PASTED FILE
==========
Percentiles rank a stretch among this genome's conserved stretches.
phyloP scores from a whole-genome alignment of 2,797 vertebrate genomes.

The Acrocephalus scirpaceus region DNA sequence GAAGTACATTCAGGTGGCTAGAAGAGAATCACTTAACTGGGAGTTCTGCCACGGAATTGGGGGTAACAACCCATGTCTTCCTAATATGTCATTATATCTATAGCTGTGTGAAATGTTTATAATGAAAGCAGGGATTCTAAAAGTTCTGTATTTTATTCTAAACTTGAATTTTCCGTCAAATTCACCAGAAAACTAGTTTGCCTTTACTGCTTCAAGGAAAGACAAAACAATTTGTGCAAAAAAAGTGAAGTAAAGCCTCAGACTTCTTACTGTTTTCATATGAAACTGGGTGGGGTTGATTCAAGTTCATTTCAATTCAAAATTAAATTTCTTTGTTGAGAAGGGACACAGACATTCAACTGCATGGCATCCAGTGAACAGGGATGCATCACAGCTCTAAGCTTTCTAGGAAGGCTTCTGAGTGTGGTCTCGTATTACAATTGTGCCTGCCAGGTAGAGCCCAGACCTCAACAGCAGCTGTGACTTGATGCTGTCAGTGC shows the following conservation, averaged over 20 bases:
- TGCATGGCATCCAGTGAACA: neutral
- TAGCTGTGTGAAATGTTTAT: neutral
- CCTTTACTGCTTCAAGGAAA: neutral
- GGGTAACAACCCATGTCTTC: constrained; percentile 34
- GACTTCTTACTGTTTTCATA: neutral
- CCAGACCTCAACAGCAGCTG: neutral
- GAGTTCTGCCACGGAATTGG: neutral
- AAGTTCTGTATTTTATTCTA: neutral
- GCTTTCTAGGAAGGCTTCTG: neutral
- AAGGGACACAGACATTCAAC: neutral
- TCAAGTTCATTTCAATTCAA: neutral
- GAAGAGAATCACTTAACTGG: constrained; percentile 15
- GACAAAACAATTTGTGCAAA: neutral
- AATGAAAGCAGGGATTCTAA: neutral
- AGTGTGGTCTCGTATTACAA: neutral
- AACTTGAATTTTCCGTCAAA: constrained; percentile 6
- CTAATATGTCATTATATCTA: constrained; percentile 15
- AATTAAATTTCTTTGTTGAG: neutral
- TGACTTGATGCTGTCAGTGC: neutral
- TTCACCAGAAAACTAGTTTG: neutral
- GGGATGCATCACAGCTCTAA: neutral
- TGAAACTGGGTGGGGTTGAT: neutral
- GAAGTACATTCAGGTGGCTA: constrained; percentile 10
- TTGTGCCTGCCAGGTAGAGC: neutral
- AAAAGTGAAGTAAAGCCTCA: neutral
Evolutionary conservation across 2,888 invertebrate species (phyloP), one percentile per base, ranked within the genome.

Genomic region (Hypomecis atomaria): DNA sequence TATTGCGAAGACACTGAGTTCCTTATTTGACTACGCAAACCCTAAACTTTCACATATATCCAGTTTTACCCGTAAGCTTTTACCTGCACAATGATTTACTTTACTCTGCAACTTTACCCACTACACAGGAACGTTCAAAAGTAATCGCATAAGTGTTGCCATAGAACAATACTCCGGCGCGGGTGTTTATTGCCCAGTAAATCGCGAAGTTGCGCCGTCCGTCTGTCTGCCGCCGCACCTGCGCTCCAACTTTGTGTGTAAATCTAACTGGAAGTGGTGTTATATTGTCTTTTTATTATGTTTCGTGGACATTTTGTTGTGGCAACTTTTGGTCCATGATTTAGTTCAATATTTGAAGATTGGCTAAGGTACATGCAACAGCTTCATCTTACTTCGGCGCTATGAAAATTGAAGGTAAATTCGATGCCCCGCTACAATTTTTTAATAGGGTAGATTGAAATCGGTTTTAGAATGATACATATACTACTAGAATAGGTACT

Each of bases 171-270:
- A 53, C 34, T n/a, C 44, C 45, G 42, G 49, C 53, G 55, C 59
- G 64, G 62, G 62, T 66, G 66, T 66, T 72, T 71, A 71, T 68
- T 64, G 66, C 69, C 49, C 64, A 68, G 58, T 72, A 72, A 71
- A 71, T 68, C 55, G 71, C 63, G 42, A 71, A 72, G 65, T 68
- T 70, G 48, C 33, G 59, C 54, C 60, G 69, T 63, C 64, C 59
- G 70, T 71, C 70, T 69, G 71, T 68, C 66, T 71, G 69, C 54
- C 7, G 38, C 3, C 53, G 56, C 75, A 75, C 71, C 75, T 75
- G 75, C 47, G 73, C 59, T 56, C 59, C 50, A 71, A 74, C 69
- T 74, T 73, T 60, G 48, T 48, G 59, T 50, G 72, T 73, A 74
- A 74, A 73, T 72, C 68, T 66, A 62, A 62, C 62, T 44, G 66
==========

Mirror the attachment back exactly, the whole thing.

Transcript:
Percentiles rank a stretch among this genome's conserved stretches.
phyloP scores from a whole-genome alignment of 2,797 vertebrate genomes.

The Acrocephalus scirpaceus region DNA sequence GAAGTACATTCAGGTGGCTAGAAGAGAATCACTTAACTGGGAGTTCTGCCACGGAATTGGGGGTAACAACCCATGTCTTCCTAATATGTCATTATATCTATAGCTGTGTGAAATGTTTATAATGAAAGCAGGGATTCTAAAAGTTCTGTATTTTATTCTAAACTTGAATTTTCCGTCAAATTCACCAGAAAACTAGTTTGCCTTTACTGCTTCAAGGAAAGACAAAACAATTTGTGCAAAAAAAGTGAAGTAAAGCCTCAGACTTCTTACTGTTTTCATATGAAACTGGGTGGGGTTGATTCAAGTTCATTTCAATTCAAAATTAAATTTCTTTGTTGAGAAGGGACACAGACATTCAACTGCATGGCATCCAGTGAACAGGGATGCATCACAGCTCTAAGCTTTCTAGGAAGGCTTCTGAGTGTGGTCTCGTATTACAATTGTGCCTGCCAGGTAGAGCCCAGACCTCAACAGCAGCTGTGACTTGATGCTGTCAGTGC shows the following conservation, averaged over 20 bases:
- TGCATGGCATCCAGTGAACA: neutral
- TAGCTGTGTGAAATGTTTAT: neutral
- CCTTTACTGCTTCAAGGAAA: neutral
- GGGTAACAACCCATGTCTTC: constrained; percentile 34
- GACTTCTTACTGTTTTCATA: neutral
- CCAGACCTCAACAGCAGCTG: neutral
- GAGTTCTGCCACGGAATTGG: neutral
- AAGTTCTGTATTTTATTCTA: neutral
- GCTTTCTAGGAAGGCTTCTG: neutral
- AAGGGACACAGACATTCAAC: neutral
- TCAAGTTCATTTCAATTCAA: neutral
- GAAGAGAATCACTTAACTGG: constrained; percentile 15
- GACAAAACAATTTGTGCAAA: neutral
- AATGAAAGCAGGGATTCTAA: neutral
- AGTGTGGTCTCGTATTACAA: neutral
- AACTTGAATTTTCCGTCAAA: constrained; percentile 6
- CTAATATGTCATTATATCTA: constrained; percentile 15
- AATTAAATTTCTTTGTTGAG: neutral
- TGACTTGATGCTGTCAGTGC: neutral
- TTCACCAGAAAACTAGTTTG: neutral
- GGGATGCATCACAGCTCTAA: neutral
- TGAAACTGGGTGGGGTTGAT: neutral
- GAAGTACATTCAGGTGGCTA: constrained; percentile 10
- TTGTGCCTGCCAGGTAGAGC: neutral
- AAAAGTGAAGTAAAGCCTCA: neutral
Evolutionary conservation across 2,888 invertebrate species (phyloP), one percentile per base, ranked within the genome.

Genomic region (Hypomecis atomaria): DNA sequence TATTGCGAAGACACTGAGTTCCTTATTTGACTACGCAAACCCTAAACTTTCACATATATCCAGTTTTACCCGTAAGCTTTTACCTGCACAATGATTTACTTTACTCTGCAACTTTACCCACTACACAGGAACGTTCAAAAGTAATCGCATAAGTGTTGCCATAGAACAATACTCCGGCGCGGGTGTTTATTGCCCAGTAAATCGCGAAGTTGCGCCGTCCGTCTGTCTGCCGCCGCACCTGCGCTCCAACTTTGTGTGTAAATCTAACTGGAAGTGGTGTTATATTGTCTTTTTATTATGTTTCGTGGACATTTTGTTGTGGCAACTTTTGGTCCATGATTTAGTTCAATATTTGAAGATTGGCTAAGGTACATGCAACAGCTTCATCTTACTTCGGCGCTATGAAAATTGAAGGTAAATTCGATGCCCCGCTACAATTTTTTAATAGGGTAGATTGAAATCGGTTTTAGAATGATACATATACTACTAGAATAGGTACT

Each of bases 171-270:
- A 53, C 34, T n/a, C 44, C 45, G 42, G 49, C 53, G 55, C 59
- G 64, G 62, G 62, T 66, G 66, T 66, T 72, T 71, A 71, T 68
- T 64, G 66, C 69, C 49, C 64, A 68, G 58, T 72, A 72, A 71
- A 71, T 68, C 55, G 71, C 63, G 42, A 71, A 72, G 65, T 68
- T 70, G 48, C 33, G 59, C 54, C 60, G 69, T 63, C 64, C 59
- G 70, T 71, C 70, T 69, G 71, T 68, C 66, T 71, G 69, C 54
- C 7, G 38, C 3, C 53, G 56, C 75, A 75, C 71, C 75, T 75
- G 75, C 47, G 73, C 59, T 56, C 59, C 50, A 71, A 74, C 69
- T 74, T 73, T 60, G 48, T 48, G 59, T 50, G 72, T 73, A 74
- A 74, A 73, T 72, C 68, T 66, A 62, A 62, C 62, T 44, G 66